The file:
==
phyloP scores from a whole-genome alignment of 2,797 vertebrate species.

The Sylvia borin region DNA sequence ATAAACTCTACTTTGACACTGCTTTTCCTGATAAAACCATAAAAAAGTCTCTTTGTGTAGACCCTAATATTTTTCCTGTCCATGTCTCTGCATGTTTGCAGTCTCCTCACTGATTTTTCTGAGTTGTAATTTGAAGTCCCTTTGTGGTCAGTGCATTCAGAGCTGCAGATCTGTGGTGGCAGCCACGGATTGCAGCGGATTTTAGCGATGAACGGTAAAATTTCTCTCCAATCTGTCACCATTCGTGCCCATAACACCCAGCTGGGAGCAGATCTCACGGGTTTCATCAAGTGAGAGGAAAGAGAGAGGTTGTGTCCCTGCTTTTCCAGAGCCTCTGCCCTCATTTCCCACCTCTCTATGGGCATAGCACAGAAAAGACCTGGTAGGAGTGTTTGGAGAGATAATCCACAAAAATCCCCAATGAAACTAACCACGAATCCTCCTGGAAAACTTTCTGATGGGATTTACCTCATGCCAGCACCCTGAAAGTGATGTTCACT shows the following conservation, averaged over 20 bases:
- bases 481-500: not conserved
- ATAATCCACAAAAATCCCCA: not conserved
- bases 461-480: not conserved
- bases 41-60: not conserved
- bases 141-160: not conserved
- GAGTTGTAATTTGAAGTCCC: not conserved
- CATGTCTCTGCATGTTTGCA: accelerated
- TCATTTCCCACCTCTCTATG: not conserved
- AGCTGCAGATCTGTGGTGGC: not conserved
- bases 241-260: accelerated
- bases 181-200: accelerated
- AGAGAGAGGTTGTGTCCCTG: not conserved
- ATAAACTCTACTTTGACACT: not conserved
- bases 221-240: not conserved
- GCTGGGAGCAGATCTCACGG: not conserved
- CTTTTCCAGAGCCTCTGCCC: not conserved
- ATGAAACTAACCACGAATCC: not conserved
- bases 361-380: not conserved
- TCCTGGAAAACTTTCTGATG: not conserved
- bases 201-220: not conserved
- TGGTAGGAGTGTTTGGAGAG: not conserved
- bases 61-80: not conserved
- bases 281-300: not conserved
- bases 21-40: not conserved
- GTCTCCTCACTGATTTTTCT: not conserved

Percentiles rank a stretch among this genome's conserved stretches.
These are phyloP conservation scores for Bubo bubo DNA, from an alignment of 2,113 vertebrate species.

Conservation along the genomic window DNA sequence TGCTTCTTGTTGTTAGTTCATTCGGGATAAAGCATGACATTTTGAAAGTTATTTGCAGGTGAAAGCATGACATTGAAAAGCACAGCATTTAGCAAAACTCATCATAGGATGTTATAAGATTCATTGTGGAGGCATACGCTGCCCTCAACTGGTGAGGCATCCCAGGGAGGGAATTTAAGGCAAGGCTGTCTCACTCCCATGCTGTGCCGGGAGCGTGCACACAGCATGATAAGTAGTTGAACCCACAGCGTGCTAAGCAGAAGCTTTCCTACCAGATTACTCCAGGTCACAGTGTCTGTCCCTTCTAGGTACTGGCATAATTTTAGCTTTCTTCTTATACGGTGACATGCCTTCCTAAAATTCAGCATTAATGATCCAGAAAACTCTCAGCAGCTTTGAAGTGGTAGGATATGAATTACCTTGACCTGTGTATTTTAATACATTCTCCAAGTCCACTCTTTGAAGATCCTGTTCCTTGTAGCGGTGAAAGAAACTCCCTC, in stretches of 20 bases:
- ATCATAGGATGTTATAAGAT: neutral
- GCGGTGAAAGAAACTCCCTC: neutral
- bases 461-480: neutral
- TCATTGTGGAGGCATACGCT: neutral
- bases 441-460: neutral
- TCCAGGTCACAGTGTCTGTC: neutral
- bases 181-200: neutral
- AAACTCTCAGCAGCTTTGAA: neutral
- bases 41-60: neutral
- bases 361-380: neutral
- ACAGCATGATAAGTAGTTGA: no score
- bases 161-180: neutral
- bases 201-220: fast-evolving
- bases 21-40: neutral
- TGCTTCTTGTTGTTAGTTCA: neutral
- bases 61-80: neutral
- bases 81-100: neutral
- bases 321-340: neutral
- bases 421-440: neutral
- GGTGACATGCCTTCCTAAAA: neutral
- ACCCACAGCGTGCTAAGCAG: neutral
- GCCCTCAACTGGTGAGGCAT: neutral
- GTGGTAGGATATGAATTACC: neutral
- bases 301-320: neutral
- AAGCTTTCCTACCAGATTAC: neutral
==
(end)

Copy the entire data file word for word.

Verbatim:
phyloP scores from a whole-genome alignment of 2,797 vertebrate species.

The Sylvia borin region DNA sequence ATAAACTCTACTTTGACACTGCTTTTCCTGATAAAACCATAAAAAAGTCTCTTTGTGTAGACCCTAATATTTTTCCTGTCCATGTCTCTGCATGTTTGCAGTCTCCTCACTGATTTTTCTGAGTTGTAATTTGAAGTCCCTTTGTGGTCAGTGCATTCAGAGCTGCAGATCTGTGGTGGCAGCCACGGATTGCAGCGGATTTTAGCGATGAACGGTAAAATTTCTCTCCAATCTGTCACCATTCGTGCCCATAACACCCAGCTGGGAGCAGATCTCACGGGTTTCATCAAGTGAGAGGAAAGAGAGAGGTTGTGTCCCTGCTTTTCCAGAGCCTCTGCCCTCATTTCCCACCTCTCTATGGGCATAGCACAGAAAAGACCTGGTAGGAGTGTTTGGAGAGATAATCCACAAAAATCCCCAATGAAACTAACCACGAATCCTCCTGGAAAACTTTCTGATGGGATTTACCTCATGCCAGCACCCTGAAAGTGATGTTCACT shows the following conservation, averaged over 20 bases:
- bases 481-500: not conserved
- ATAATCCACAAAAATCCCCA: not conserved
- bases 461-480: not conserved
- bases 41-60: not conserved
- bases 141-160: not conserved
- GAGTTGTAATTTGAAGTCCC: not conserved
- CATGTCTCTGCATGTTTGCA: accelerated
- TCATTTCCCACCTCTCTATG: not conserved
- AGCTGCAGATCTGTGGTGGC: not conserved
- bases 241-260: accelerated
- bases 181-200: accelerated
- AGAGAGAGGTTGTGTCCCTG: not conserved
- ATAAACTCTACTTTGACACT: not conserved
- bases 221-240: not conserved
- GCTGGGAGCAGATCTCACGG: not conserved
- CTTTTCCAGAGCCTCTGCCC: not conserved
- ATGAAACTAACCACGAATCC: not conserved
- bases 361-380: not conserved
- TCCTGGAAAACTTTCTGATG: not conserved
- bases 201-220: not conserved
- TGGTAGGAGTGTTTGGAGAG: not conserved
- bases 61-80: not conserved
- bases 281-300: not conserved
- bases 21-40: not conserved
- GTCTCCTCACTGATTTTTCT: not conserved

Percentiles rank a stretch among this genome's conserved stretches.
These are phyloP conservation scores for Bubo bubo DNA, from an alignment of 2,113 vertebrate species.

Conservation along the genomic window DNA sequence TGCTTCTTGTTGTTAGTTCATTCGGGATAAAGCATGACATTTTGAAAGTTATTTGCAGGTGAAAGCATGACATTGAAAAGCACAGCATTTAGCAAAACTCATCATAGGATGTTATAAGATTCATTGTGGAGGCATACGCTGCCCTCAACTGGTGAGGCATCCCAGGGAGGGAATTTAAGGCAAGGCTGTCTCACTCCCATGCTGTGCCGGGAGCGTGCACACAGCATGATAAGTAGTTGAACCCACAGCGTGCTAAGCAGAAGCTTTCCTACCAGATTACTCCAGGTCACAGTGTCTGTCCCTTCTAGGTACTGGCATAATTTTAGCTTTCTTCTTATACGGTGACATGCCTTCCTAAAATTCAGCATTAATGATCCAGAAAACTCTCAGCAGCTTTGAAGTGGTAGGATATGAATTACCTTGACCTGTGTATTTTAATACATTCTCCAAGTCCACTCTTTGAAGATCCTGTTCCTTGTAGCGGTGAAAGAAACTCCCTC, in stretches of 20 bases:
- ATCATAGGATGTTATAAGAT: neutral
- GCGGTGAAAGAAACTCCCTC: neutral
- bases 461-480: neutral
- TCATTGTGGAGGCATACGCT: neutral
- bases 441-460: neutral
- TCCAGGTCACAGTGTCTGTC: neutral
- bases 181-200: neutral
- AAACTCTCAGCAGCTTTGAA: neutral
- bases 41-60: neutral
- bases 361-380: neutral
- ACAGCATGATAAGTAGTTGA: no score
- bases 161-180: neutral
- bases 201-220: fast-evolving
- bases 21-40: neutral
- TGCTTCTTGTTGTTAGTTCA: neutral
- bases 61-80: neutral
- bases 81-100: neutral
- bases 321-340: neutral
- bases 421-440: neutral
- GGTGACATGCCTTCCTAAAA: neutral
- ACCCACAGCGTGCTAAGCAG: neutral
- GCCCTCAACTGGTGAGGCAT: neutral
- GTGGTAGGATATGAATTACC: neutral
- bases 301-320: neutral
- AAGCTTTCCTACCAGATTAC: neutral